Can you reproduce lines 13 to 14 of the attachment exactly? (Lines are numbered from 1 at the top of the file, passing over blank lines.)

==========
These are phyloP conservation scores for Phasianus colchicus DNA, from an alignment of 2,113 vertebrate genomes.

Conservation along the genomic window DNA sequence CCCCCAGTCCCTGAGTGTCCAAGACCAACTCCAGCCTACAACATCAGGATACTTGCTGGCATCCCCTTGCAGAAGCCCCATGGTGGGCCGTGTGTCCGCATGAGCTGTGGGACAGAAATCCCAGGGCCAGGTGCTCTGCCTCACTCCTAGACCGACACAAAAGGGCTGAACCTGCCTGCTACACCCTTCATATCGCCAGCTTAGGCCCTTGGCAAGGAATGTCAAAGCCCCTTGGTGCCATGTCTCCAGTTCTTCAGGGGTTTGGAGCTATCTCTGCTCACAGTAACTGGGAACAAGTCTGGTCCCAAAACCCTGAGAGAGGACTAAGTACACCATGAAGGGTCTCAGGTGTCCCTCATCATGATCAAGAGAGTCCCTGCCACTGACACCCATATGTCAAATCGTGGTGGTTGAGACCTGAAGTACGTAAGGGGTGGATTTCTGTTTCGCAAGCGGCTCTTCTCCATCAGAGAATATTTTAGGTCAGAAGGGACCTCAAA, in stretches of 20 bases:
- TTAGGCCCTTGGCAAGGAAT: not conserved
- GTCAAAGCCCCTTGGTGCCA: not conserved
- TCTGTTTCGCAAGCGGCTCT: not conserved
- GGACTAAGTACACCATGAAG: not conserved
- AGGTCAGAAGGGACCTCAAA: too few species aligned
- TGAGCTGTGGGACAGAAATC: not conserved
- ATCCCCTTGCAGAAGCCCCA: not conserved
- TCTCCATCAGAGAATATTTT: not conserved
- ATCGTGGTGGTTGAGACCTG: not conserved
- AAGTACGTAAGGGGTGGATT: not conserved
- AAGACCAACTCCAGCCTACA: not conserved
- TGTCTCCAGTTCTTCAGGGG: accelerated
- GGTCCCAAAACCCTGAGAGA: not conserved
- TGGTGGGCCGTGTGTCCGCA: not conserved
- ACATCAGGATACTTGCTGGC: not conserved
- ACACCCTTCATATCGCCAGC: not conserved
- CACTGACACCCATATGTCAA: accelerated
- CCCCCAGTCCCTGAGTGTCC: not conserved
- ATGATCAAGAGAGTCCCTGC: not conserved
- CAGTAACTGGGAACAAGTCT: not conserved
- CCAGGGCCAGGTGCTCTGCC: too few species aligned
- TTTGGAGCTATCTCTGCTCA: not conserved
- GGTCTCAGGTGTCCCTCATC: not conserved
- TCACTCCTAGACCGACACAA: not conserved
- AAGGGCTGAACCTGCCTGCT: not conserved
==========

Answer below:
- AAGACCAACTCCAGCCTACA: not conserved
- TGTCTCCAGTTCTTCAGGGG: accelerated